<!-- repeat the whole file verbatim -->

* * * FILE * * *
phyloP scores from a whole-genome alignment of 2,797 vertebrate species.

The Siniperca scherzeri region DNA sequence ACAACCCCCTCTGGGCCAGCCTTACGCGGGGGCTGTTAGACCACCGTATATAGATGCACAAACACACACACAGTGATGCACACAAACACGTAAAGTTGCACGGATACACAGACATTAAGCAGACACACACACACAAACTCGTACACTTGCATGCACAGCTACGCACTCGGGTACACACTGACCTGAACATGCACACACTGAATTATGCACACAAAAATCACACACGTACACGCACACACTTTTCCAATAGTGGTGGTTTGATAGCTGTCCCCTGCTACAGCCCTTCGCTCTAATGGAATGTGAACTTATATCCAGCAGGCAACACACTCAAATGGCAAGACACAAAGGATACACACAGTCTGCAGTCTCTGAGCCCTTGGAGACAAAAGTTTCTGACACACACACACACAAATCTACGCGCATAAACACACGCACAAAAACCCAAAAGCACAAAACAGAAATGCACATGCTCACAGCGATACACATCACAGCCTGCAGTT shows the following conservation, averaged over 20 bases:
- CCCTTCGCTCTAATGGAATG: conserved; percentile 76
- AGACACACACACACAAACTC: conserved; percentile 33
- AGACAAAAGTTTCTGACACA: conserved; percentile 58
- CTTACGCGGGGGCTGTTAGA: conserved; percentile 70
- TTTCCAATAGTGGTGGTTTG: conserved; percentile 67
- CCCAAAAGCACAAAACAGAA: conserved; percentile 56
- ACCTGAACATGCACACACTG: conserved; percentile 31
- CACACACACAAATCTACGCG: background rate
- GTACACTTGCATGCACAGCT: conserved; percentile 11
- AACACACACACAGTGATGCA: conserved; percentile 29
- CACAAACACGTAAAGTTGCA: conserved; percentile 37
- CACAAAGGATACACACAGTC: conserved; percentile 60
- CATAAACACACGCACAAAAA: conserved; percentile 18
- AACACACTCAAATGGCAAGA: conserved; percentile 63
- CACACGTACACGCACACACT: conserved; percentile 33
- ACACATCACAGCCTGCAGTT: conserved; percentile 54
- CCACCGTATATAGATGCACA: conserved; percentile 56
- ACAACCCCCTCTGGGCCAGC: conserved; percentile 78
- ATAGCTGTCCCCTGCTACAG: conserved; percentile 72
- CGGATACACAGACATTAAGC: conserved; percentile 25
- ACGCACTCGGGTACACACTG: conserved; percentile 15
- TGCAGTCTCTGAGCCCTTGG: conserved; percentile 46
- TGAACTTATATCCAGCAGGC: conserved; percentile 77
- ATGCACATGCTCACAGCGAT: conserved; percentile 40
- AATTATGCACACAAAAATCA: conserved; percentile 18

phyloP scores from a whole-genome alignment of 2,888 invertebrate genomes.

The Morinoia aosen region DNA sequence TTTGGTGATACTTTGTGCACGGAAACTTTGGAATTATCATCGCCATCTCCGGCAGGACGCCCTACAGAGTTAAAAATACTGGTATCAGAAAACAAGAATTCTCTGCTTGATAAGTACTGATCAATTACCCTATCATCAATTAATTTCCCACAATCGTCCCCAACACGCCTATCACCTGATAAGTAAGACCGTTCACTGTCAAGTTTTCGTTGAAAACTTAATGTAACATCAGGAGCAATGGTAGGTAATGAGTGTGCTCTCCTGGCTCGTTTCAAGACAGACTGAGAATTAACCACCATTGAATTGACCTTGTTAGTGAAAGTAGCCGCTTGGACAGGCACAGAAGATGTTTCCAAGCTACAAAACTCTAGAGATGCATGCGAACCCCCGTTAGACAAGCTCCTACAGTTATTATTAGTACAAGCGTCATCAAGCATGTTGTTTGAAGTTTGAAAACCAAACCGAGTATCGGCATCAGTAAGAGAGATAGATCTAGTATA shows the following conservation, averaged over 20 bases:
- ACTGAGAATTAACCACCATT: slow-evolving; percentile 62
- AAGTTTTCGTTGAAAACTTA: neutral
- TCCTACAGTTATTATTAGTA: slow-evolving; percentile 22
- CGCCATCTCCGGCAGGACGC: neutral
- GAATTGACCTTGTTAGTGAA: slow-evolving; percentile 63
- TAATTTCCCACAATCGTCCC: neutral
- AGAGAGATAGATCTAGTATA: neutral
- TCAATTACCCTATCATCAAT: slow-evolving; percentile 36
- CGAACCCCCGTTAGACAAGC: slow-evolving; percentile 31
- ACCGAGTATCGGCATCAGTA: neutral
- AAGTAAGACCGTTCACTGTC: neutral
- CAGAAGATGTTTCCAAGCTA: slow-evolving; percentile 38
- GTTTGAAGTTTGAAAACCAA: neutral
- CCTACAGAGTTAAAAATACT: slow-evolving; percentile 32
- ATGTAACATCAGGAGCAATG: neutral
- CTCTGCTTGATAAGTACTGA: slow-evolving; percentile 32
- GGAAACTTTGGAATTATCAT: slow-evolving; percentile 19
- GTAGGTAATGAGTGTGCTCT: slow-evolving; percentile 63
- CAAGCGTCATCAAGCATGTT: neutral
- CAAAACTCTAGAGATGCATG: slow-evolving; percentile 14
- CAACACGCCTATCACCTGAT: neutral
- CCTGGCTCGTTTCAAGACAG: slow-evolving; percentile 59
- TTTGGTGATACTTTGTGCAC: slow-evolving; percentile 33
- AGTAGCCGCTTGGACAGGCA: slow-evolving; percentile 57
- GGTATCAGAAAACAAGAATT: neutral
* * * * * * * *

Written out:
phyloP scores from a whole-genome alignment of 2,797 vertebrate species.

The Siniperca scherzeri region DNA sequence ACAACCCCCTCTGGGCCAGCCTTACGCGGGGGCTGTTAGACCACCGTATATAGATGCACAAACACACACACAGTGATGCACACAAACACGTAAAGTTGCACGGATACACAGACATTAAGCAGACACACACACACAAACTCGTACACTTGCATGCACAGCTACGCACTCGGGTACACACTGACCTGAACATGCACACACTGAATTATGCACACAAAAATCACACACGTACACGCACACACTTTTCCAATAGTGGTGGTTTGATAGCTGTCCCCTGCTACAGCCCTTCGCTCTAATGGAATGTGAACTTATATCCAGCAGGCAACACACTCAAATGGCAAGACACAAAGGATACACACAGTCTGCAGTCTCTGAGCCCTTGGAGACAAAAGTTTCTGACACACACACACACAAATCTACGCGCATAAACACACGCACAAAAACCCAAAAGCACAAAACAGAAATGCACATGCTCACAGCGATACACATCACAGCCTGCAGTT shows the following conservation, averaged over 20 bases:
- CCCTTCGCTCTAATGGAATG: conserved; percentile 76
- AGACACACACACACAAACTC: conserved; percentile 33
- AGACAAAAGTTTCTGACACA: conserved; percentile 58
- CTTACGCGGGGGCTGTTAGA: conserved; percentile 70
- TTTCCAATAGTGGTGGTTTG: conserved; percentile 67
- CCCAAAAGCACAAAACAGAA: conserved; percentile 56
- ACCTGAACATGCACACACTG: conserved; percentile 31
- CACACACACAAATCTACGCG: background rate
- GTACACTTGCATGCACAGCT: conserved; percentile 11
- AACACACACACAGTGATGCA: conserved; percentile 29
- CACAAACACGTAAAGTTGCA: conserved; percentile 37
- CACAAAGGATACACACAGTC: conserved; percentile 60
- CATAAACACACGCACAAAAA: conserved; percentile 18
- AACACACTCAAATGGCAAGA: conserved; percentile 63
- CACACGTACACGCACACACT: conserved; percentile 33
- ACACATCACAGCCTGCAGTT: conserved; percentile 54
- CCACCGTATATAGATGCACA: conserved; percentile 56
- ACAACCCCCTCTGGGCCAGC: conserved; percentile 78
- ATAGCTGTCCCCTGCTACAG: conserved; percentile 72
- CGGATACACAGACATTAAGC: conserved; percentile 25
- ACGCACTCGGGTACACACTG: conserved; percentile 15
- TGCAGTCTCTGAGCCCTTGG: conserved; percentile 46
- TGAACTTATATCCAGCAGGC: conserved; percentile 77
- ATGCACATGCTCACAGCGAT: conserved; percentile 40
- AATTATGCACACAAAAATCA: conserved; percentile 18

phyloP scores from a whole-genome alignment of 2,888 invertebrate genomes.

The Morinoia aosen region DNA sequence TTTGGTGATACTTTGTGCACGGAAACTTTGGAATTATCATCGCCATCTCCGGCAGGACGCCCTACAGAGTTAAAAATACTGGTATCAGAAAACAAGAATTCTCTGCTTGATAAGTACTGATCAATTACCCTATCATCAATTAATTTCCCACAATCGTCCCCAACACGCCTATCACCTGATAAGTAAGACCGTTCACTGTCAAGTTTTCGTTGAAAACTTAATGTAACATCAGGAGCAATGGTAGGTAATGAGTGTGCTCTCCTGGCTCGTTTCAAGACAGACTGAGAATTAACCACCATTGAATTGACCTTGTTAGTGAAAGTAGCCGCTTGGACAGGCACAGAAGATGTTTCCAAGCTACAAAACTCTAGAGATGCATGCGAACCCCCGTTAGACAAGCTCCTACAGTTATTATTAGTACAAGCGTCATCAAGCATGTTGTTTGAAGTTTGAAAACCAAACCGAGTATCGGCATCAGTAAGAGAGATAGATCTAGTATA shows the following conservation, averaged over 20 bases:
- ACTGAGAATTAACCACCATT: slow-evolving; percentile 62
- AAGTTTTCGTTGAAAACTTA: neutral
- TCCTACAGTTATTATTAGTA: slow-evolving; percentile 22
- CGCCATCTCCGGCAGGACGC: neutral
- GAATTGACCTTGTTAGTGAA: slow-evolving; percentile 63
- TAATTTCCCACAATCGTCCC: neutral
- AGAGAGATAGATCTAGTATA: neutral
- TCAATTACCCTATCATCAAT: slow-evolving; percentile 36
- CGAACCCCCGTTAGACAAGC: slow-evolving; percentile 31
- ACCGAGTATCGGCATCAGTA: neutral
- AAGTAAGACCGTTCACTGTC: neutral
- CAGAAGATGTTTCCAAGCTA: slow-evolving; percentile 38
- GTTTGAAGTTTGAAAACCAA: neutral
- CCTACAGAGTTAAAAATACT: slow-evolving; percentile 32
- ATGTAACATCAGGAGCAATG: neutral
- CTCTGCTTGATAAGTACTGA: slow-evolving; percentile 32
- GGAAACTTTGGAATTATCAT: slow-evolving; percentile 19
- GTAGGTAATGAGTGTGCTCT: slow-evolving; percentile 63
- CAAGCGTCATCAAGCATGTT: neutral
- CAAAACTCTAGAGATGCATG: slow-evolving; percentile 14
- CAACACGCCTATCACCTGAT: neutral
- CCTGGCTCGTTTCAAGACAG: slow-evolving; percentile 59
- TTTGGTGATACTTTGTGCAC: slow-evolving; percentile 33
- AGTAGCCGCTTGGACAGGCA: slow-evolving; percentile 57
- GGTATCAGAAAACAAGAATT: neutral